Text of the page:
To complete Adelle & Katie’s Excellent Adventure that Became a Bit Bogus we caught the bus to Dover on a fairly cold Monday morning, after a pre-9 walk to St Augustine’s Abbey (closed, but we saw it through the fence) and the Westgate of Canterbury. As soon as we left Canterbury town, we began to see evidence of just how cold it had been – rolling hills dusted in white!
Arrival in Dover was icy, snow drifts were everywhere and the paths were slippery with ice. Anticipation loomed, as it does when you can glimpse a castle on the hill, so we checked with a lovely man in the tourist office who assured us the Castle was open and to maybe not try and walk along the Cliffs today, it was just a bit too icy. So, after leaving our bags with a kindly Pub Owner, we walked to the Princes Pier to get a good view of those White Cliffs before the sun disappeared behind the thick clouds. The White Cliffs of Dover are every bit as enigmatic as the many song homages maintain. Mysterious, craggy, towering, white – how much I would like to explore them one day! ignore the various industrial stuff at the base… it’s the best we could do without getting stranded or killed. We walked past the spot where the swimmers Start/Finish their swim across the Channel – and on a day like that, it seems a very foolhardy thing to do!
Back into town for coffee & cake then up we hiked to the Castle. When we got to the gate however, one of those dun-dun-dun noises should have played – the Castle was closed due to heavy snow. We took the news with disappointment, but rallied and built a little snowman out of the sticky snow – we named him Engelbert, because it sounds Saxonish and he had a particular charm about him, including his leaf hat. Down we trudged back to the town, a little unsure about what to do now that the main point of our visit had been closed off. We found some church ruins, of the oldest church in Dover, it had been destroyed in the war, all that was left were crumbling walls and the altar. I spotted a sign that pointed towards the ‘Bronze Age Boat’ and so we went.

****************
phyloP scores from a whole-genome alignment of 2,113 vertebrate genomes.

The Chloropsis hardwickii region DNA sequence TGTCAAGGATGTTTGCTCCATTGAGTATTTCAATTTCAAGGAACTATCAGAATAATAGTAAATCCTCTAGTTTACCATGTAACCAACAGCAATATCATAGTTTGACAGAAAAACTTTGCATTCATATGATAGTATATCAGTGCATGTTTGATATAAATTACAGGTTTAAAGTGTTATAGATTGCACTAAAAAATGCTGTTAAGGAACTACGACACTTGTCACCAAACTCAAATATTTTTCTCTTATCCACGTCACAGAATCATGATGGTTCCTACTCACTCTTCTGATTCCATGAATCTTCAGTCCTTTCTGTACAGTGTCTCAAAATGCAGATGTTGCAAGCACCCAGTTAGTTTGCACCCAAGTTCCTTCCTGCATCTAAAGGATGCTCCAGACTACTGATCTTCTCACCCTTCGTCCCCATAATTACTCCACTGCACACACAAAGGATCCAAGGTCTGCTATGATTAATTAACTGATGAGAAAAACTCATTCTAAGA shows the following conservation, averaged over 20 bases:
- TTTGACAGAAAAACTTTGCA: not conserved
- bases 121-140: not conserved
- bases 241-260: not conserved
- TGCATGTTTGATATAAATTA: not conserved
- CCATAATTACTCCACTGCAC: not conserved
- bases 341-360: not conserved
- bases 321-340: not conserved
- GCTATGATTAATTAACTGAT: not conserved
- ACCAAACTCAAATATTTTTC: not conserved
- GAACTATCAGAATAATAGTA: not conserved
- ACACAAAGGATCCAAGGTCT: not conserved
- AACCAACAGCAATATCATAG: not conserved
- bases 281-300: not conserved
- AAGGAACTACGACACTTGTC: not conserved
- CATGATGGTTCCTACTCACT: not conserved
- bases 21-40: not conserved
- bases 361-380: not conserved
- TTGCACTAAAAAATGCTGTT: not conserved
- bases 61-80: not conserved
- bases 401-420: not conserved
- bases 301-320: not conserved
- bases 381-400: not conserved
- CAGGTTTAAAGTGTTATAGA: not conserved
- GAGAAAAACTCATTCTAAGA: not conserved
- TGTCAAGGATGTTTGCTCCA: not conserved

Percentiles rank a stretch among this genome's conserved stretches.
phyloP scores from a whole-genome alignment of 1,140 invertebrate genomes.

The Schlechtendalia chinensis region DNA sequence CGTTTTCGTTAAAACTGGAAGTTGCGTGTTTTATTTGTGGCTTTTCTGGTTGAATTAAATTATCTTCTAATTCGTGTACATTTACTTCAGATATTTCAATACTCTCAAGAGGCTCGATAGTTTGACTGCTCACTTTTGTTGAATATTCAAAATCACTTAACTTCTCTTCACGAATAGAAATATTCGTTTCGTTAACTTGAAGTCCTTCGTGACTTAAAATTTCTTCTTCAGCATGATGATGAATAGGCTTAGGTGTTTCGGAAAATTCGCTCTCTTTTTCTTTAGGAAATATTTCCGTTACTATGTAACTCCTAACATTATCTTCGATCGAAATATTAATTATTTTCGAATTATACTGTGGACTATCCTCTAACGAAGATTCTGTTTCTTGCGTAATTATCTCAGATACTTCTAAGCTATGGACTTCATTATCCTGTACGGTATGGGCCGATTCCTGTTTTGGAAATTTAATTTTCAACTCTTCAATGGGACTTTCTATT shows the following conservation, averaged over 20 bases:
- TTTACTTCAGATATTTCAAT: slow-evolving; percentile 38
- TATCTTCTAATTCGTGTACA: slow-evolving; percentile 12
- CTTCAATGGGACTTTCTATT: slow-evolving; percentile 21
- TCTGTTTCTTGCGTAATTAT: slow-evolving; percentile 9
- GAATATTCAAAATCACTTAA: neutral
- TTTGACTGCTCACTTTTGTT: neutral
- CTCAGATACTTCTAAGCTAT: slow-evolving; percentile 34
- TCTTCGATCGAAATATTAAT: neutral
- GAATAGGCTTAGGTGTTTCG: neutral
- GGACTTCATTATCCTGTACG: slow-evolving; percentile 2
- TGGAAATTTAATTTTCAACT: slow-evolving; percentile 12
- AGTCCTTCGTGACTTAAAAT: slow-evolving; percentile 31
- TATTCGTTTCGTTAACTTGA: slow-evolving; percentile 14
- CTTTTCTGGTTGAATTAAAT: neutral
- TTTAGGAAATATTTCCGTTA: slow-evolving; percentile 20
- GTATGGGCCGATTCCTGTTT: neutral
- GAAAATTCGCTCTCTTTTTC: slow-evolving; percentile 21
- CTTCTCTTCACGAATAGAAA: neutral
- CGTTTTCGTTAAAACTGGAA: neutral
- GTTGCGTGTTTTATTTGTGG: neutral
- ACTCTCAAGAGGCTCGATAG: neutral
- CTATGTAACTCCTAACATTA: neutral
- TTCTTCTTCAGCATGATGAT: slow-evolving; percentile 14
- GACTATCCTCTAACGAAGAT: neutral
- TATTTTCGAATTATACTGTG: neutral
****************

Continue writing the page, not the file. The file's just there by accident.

The boat is displayed at the museum in the middle of town and this is where we spent a few hours, wandering the Saxon & Roman exhibits before finding the Bronze Age treasure. The Boat is the oldest sea-worthy vessel ever found and that fact in itself is extraordinary. It was found during some road works and quickly excavated, and then submerged again to preserve what was left. soaked in a special solution, the boat was then freeze-dried, studied then put on display. I can imagine that Those in Charge put up quite a fuss to have the Boat stay in Dover – it would have made a fantastic addition to the BM…
It is extraordinary – It looks just like an old boat from 50 years, except that this one was built when the Ancient Egyptian empire was flourishing. It is held together with rope & wooden nails – and it has survived under the mud of Dover for thousands of years.
After the museum, we wandered in search of other amusement, but the Roman Painted House is closed during the cold months, and there did not seem to be much else to do on a cold, icy day such as this was one was. So we made our way to the pub that was holding our bags, had a pint and then got the bus back to London. Where snow had not fallen yet.